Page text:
Wednesday, December 03, 2014

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[IWS] World Bank: LABOR POLICY TO PROMOTE GOOD JOBS IN TUNISIA: REVISITING LABOR REGULATION, SOCIAL SECURITY, AND ACTIVE LABOR MARKET PROGRAMS [December 2014]

IWS Documented News Service

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Institute for Workplace Studies-----------------Professor Samuel B. Bacharach

School of Industrial & Labor Relations-------- Director, Institute for Workplace Studies

Cornell University

16 East 34th Street, 4th floor--------------------Stuart Basefsky

New York, NY 10016 -------------------------------Director, IWS News Bureau

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This service is supported, in part, by donations. Please consider making a donation by following the instructions at http://www.ilr.cornell.edu/iws/news-bureau/support.html

 

World Bank

 

LABOR POLICY TO PROMOTE GOOD JOBS IN TUNISIA: REVISITING LABOR REGULATION, SOCIAL SECURITY, AND ACTIVE LABOR MARKET PROGRAMS [December 2014]

by Angel-Urdinola, Diego F.; Nucifora, Antonio; Robalino, David

https://openknowledge.worldbank.org/handle/10986/20604

or

https://openknowledge.worldbank.org/bitstream/handle/10986/20604/928710PUB0Box3021027109781464802713.pdf?sequence=1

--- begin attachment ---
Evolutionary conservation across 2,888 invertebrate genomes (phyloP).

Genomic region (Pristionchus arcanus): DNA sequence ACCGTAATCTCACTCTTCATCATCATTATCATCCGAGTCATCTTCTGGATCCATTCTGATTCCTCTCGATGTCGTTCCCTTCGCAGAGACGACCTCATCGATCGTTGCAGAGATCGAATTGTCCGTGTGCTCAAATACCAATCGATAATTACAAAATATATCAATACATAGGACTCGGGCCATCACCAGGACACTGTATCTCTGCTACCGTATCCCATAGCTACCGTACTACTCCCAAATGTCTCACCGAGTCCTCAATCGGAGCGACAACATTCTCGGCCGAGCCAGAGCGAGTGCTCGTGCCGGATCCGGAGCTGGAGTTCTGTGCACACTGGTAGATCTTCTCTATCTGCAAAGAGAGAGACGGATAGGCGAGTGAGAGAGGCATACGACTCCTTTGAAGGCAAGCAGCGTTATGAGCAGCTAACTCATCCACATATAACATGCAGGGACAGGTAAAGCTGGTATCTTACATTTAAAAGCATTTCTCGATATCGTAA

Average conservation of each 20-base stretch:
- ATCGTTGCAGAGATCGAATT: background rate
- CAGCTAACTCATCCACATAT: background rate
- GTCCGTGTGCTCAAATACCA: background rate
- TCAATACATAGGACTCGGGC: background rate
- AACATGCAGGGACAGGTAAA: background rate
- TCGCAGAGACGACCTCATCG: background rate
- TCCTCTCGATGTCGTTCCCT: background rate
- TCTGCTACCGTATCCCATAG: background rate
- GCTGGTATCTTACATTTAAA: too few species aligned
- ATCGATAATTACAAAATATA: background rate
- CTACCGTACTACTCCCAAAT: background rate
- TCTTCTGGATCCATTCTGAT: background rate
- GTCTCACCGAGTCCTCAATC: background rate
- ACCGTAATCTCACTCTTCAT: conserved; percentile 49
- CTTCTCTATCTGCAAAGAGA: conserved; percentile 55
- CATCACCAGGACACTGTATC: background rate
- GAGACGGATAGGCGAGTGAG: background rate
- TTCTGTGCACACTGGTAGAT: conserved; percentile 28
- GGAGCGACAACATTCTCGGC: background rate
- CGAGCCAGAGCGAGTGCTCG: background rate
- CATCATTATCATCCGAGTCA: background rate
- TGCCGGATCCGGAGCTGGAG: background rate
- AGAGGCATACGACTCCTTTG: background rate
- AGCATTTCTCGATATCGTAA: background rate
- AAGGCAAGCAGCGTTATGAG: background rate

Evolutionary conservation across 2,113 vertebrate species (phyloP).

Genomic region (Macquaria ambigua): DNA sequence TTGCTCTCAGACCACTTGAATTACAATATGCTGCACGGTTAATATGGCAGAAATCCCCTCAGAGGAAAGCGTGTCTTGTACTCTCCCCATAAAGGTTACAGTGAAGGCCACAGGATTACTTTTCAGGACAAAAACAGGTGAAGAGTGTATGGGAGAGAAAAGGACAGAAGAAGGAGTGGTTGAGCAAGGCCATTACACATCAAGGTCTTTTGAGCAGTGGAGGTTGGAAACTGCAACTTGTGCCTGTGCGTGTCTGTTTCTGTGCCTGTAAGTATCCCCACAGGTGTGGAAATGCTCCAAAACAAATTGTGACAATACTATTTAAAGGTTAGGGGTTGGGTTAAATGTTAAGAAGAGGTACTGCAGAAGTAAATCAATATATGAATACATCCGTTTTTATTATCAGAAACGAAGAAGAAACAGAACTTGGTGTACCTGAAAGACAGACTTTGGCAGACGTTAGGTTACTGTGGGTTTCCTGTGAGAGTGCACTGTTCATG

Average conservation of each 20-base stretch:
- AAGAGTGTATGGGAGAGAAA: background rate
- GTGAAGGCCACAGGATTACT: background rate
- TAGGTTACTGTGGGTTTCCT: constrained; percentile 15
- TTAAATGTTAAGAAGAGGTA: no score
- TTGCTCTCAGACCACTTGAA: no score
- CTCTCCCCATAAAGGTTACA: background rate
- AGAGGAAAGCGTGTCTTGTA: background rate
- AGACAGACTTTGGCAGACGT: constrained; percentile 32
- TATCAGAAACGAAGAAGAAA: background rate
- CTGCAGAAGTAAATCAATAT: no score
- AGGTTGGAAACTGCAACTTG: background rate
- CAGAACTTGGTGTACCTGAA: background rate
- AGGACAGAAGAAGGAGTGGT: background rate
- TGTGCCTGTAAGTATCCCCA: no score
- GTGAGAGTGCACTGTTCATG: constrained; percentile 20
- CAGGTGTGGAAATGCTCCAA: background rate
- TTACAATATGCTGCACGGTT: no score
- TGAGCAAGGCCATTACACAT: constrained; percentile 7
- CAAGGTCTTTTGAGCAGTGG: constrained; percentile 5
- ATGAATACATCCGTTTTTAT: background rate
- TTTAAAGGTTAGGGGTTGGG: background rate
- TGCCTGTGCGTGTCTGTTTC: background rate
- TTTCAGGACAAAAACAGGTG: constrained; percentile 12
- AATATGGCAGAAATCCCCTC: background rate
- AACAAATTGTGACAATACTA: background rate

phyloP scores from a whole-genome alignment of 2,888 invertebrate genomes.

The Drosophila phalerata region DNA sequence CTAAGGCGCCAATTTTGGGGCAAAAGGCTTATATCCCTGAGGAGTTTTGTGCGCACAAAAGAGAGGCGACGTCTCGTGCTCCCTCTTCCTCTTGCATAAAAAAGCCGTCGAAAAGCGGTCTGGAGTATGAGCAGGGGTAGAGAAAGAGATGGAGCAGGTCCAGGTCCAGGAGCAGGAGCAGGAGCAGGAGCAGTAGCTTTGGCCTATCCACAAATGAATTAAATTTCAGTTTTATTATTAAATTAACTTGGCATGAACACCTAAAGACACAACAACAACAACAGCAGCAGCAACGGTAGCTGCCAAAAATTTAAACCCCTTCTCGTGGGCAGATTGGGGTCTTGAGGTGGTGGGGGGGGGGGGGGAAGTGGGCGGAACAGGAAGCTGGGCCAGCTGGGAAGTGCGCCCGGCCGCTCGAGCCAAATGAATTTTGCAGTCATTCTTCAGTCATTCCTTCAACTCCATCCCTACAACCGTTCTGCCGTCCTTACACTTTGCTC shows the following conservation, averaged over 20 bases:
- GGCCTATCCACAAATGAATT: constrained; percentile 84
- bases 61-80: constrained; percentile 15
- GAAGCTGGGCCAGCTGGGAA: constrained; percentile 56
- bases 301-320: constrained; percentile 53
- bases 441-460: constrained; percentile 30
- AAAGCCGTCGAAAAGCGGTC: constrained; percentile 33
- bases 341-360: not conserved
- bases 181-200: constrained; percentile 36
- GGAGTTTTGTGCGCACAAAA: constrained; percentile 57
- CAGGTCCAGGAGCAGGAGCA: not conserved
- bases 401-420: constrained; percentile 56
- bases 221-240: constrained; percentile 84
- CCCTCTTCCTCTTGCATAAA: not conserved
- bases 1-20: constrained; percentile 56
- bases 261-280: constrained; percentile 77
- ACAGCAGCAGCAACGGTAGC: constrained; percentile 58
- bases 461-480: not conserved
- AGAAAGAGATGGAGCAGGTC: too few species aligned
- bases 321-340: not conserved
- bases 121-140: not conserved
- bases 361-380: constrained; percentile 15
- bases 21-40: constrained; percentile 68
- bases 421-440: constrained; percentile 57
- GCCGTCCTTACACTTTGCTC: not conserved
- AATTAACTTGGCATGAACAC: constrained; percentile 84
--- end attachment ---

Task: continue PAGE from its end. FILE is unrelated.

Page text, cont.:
[full-text, 145 pages]

 

Tunisians are striving for the opportunity to realize their potential and aspirations in a country that is rich in both human and physical capital, but whose recent economic growth has failed to create enough opportunities in the form of good and productive jobs. This report highlights the main barriers that hinder the Tunisian labor market from providing income, protection, and prosperity to its citizens and proposes a set of labor policies that could facilitate the creation of better, more inclusive, and more productive jobs. The weak economic performance and insufficient and low-quality job creation in Tunisia is primarily the result of an economic environment permeated by distortions, barriers to competition, and excessive red tape, including in the labor market. This has resulted in the creation of a insufficient number of jobs, especially in the formal sector. To change this situation, policy makers need to address five strategic directives that can promote long-term inclusive growth and formality: foster competition; realign incentives, pay, and benefit packages in the public sector; move toward labor regulations that promote labor mobility and provide support to workers in periods of transition; enhance the productivity of informal workers through training and skills building; and reform existing social insurance systems and introduce new instruments to attain broader coverage.

 

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